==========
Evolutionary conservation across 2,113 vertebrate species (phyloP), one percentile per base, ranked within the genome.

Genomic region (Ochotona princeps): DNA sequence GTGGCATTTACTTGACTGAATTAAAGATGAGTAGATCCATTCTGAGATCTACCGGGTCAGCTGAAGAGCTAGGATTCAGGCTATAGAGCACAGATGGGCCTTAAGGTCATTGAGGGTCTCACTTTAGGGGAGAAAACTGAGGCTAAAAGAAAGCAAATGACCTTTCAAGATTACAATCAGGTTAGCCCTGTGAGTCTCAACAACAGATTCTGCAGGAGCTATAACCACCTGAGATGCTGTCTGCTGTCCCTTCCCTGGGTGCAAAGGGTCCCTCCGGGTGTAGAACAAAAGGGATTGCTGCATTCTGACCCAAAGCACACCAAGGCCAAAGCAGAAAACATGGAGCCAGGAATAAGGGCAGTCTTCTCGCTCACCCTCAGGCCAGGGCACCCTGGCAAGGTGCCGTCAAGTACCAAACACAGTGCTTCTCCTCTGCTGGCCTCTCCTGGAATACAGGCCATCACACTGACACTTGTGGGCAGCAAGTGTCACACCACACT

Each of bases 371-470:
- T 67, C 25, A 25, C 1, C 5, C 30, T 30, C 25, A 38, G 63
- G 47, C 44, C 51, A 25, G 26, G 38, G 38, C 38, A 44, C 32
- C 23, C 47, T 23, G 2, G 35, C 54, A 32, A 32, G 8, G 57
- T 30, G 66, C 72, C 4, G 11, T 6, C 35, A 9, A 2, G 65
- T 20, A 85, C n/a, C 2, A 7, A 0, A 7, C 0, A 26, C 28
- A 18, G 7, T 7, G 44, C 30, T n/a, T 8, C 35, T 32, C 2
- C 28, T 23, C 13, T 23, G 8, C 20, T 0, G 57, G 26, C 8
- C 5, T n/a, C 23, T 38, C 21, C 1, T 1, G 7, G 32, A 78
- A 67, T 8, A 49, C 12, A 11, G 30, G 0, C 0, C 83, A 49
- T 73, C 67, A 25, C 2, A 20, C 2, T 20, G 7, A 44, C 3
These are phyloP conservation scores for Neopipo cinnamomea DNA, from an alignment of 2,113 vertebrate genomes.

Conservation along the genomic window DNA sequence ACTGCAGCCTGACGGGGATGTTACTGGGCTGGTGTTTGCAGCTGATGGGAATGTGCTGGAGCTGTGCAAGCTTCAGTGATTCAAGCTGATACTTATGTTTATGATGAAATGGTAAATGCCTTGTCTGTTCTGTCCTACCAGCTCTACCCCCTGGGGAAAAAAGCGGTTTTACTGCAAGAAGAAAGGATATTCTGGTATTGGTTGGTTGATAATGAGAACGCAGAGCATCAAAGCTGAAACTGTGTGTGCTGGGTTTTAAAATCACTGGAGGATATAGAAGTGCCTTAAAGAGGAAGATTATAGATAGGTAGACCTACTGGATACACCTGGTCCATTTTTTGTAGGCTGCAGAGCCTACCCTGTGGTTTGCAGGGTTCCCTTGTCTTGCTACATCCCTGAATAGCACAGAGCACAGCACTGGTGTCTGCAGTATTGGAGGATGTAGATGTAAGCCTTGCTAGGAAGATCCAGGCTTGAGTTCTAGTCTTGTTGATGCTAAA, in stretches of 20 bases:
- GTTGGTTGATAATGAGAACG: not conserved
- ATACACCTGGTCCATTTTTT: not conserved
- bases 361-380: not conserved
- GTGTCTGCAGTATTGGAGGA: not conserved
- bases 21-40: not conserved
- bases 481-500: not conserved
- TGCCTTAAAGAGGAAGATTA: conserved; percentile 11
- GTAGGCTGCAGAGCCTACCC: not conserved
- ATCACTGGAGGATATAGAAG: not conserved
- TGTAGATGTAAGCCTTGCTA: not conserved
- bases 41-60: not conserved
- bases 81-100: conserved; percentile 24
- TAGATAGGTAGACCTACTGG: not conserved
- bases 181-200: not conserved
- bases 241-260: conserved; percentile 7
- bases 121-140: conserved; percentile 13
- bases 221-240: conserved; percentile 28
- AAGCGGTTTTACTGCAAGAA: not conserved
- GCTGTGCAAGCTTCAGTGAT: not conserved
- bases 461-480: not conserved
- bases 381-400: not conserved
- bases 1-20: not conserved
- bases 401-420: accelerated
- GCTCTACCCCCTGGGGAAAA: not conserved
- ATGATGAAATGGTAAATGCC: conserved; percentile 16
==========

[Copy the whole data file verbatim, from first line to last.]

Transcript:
Evolutionary conservation across 2,113 vertebrate species (phyloP), one percentile per base, ranked within the genome.

Genomic region (Ochotona princeps): DNA sequence GTGGCATTTACTTGACTGAATTAAAGATGAGTAGATCCATTCTGAGATCTACCGGGTCAGCTGAAGAGCTAGGATTCAGGCTATAGAGCACAGATGGGCCTTAAGGTCATTGAGGGTCTCACTTTAGGGGAGAAAACTGAGGCTAAAAGAAAGCAAATGACCTTTCAAGATTACAATCAGGTTAGCCCTGTGAGTCTCAACAACAGATTCTGCAGGAGCTATAACCACCTGAGATGCTGTCTGCTGTCCCTTCCCTGGGTGCAAAGGGTCCCTCCGGGTGTAGAACAAAAGGGATTGCTGCATTCTGACCCAAAGCACACCAAGGCCAAAGCAGAAAACATGGAGCCAGGAATAAGGGCAGTCTTCTCGCTCACCCTCAGGCCAGGGCACCCTGGCAAGGTGCCGTCAAGTACCAAACACAGTGCTTCTCCTCTGCTGGCCTCTCCTGGAATACAGGCCATCACACTGACACTTGTGGGCAGCAAGTGTCACACCACACT

Each of bases 371-470:
- T 67, C 25, A 25, C 1, C 5, C 30, T 30, C 25, A 38, G 63
- G 47, C 44, C 51, A 25, G 26, G 38, G 38, C 38, A 44, C 32
- C 23, C 47, T 23, G 2, G 35, C 54, A 32, A 32, G 8, G 57
- T 30, G 66, C 72, C 4, G 11, T 6, C 35, A 9, A 2, G 65
- T 20, A 85, C n/a, C 2, A 7, A 0, A 7, C 0, A 26, C 28
- A 18, G 7, T 7, G 44, C 30, T n/a, T 8, C 35, T 32, C 2
- C 28, T 23, C 13, T 23, G 8, C 20, T 0, G 57, G 26, C 8
- C 5, T n/a, C 23, T 38, C 21, C 1, T 1, G 7, G 32, A 78
- A 67, T 8, A 49, C 12, A 11, G 30, G 0, C 0, C 83, A 49
- T 73, C 67, A 25, C 2, A 20, C 2, T 20, G 7, A 44, C 3
These are phyloP conservation scores for Neopipo cinnamomea DNA, from an alignment of 2,113 vertebrate genomes.

Conservation along the genomic window DNA sequence ACTGCAGCCTGACGGGGATGTTACTGGGCTGGTGTTTGCAGCTGATGGGAATGTGCTGGAGCTGTGCAAGCTTCAGTGATTCAAGCTGATACTTATGTTTATGATGAAATGGTAAATGCCTTGTCTGTTCTGTCCTACCAGCTCTACCCCCTGGGGAAAAAAGCGGTTTTACTGCAAGAAGAAAGGATATTCTGGTATTGGTTGGTTGATAATGAGAACGCAGAGCATCAAAGCTGAAACTGTGTGTGCTGGGTTTTAAAATCACTGGAGGATATAGAAGTGCCTTAAAGAGGAAGATTATAGATAGGTAGACCTACTGGATACACCTGGTCCATTTTTTGTAGGCTGCAGAGCCTACCCTGTGGTTTGCAGGGTTCCCTTGTCTTGCTACATCCCTGAATAGCACAGAGCACAGCACTGGTGTCTGCAGTATTGGAGGATGTAGATGTAAGCCTTGCTAGGAAGATCCAGGCTTGAGTTCTAGTCTTGTTGATGCTAAA, in stretches of 20 bases:
- GTTGGTTGATAATGAGAACG: not conserved
- ATACACCTGGTCCATTTTTT: not conserved
- bases 361-380: not conserved
- GTGTCTGCAGTATTGGAGGA: not conserved
- bases 21-40: not conserved
- bases 481-500: not conserved
- TGCCTTAAAGAGGAAGATTA: conserved; percentile 11
- GTAGGCTGCAGAGCCTACCC: not conserved
- ATCACTGGAGGATATAGAAG: not conserved
- TGTAGATGTAAGCCTTGCTA: not conserved
- bases 41-60: not conserved
- bases 81-100: conserved; percentile 24
- TAGATAGGTAGACCTACTGG: not conserved
- bases 181-200: not conserved
- bases 241-260: conserved; percentile 7
- bases 121-140: conserved; percentile 13
- bases 221-240: conserved; percentile 28
- AAGCGGTTTTACTGCAAGAA: not conserved
- GCTGTGCAAGCTTCAGTGAT: not conserved
- bases 461-480: not conserved
- bases 381-400: not conserved
- bases 1-20: not conserved
- bases 401-420: accelerated
- GCTCTACCCCCTGGGGAAAA: not conserved
- ATGATGAAATGGTAAATGCC: conserved; percentile 16